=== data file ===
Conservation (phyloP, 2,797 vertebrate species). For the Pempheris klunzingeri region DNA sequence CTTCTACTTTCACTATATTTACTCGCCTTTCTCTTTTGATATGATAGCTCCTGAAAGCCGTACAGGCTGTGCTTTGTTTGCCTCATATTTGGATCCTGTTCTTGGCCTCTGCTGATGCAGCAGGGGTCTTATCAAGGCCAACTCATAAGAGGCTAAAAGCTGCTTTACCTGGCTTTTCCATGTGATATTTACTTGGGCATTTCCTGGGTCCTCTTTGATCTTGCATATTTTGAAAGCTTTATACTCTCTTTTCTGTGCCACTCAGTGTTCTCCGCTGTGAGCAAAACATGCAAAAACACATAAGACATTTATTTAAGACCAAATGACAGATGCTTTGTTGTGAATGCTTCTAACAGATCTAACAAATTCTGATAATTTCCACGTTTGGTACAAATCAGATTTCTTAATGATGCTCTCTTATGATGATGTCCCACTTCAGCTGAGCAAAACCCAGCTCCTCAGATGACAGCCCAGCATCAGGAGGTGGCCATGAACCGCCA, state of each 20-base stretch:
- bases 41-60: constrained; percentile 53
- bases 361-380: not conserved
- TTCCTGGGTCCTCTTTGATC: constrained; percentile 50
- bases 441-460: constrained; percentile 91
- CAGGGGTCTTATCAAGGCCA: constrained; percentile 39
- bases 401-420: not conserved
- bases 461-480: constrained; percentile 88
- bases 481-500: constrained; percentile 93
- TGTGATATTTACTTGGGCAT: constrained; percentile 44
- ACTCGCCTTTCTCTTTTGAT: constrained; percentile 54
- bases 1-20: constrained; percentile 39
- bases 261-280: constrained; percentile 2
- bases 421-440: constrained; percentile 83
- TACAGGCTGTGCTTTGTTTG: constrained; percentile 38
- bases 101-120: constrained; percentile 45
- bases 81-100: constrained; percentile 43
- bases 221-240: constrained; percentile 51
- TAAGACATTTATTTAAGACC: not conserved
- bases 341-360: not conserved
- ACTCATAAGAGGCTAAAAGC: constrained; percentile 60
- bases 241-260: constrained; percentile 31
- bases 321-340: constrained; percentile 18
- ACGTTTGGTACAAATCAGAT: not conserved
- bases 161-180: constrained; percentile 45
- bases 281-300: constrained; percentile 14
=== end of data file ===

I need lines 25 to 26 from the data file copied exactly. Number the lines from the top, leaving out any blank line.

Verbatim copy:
- bases 161-180: constrained; percentile 45
- bases 281-300: constrained; percentile 14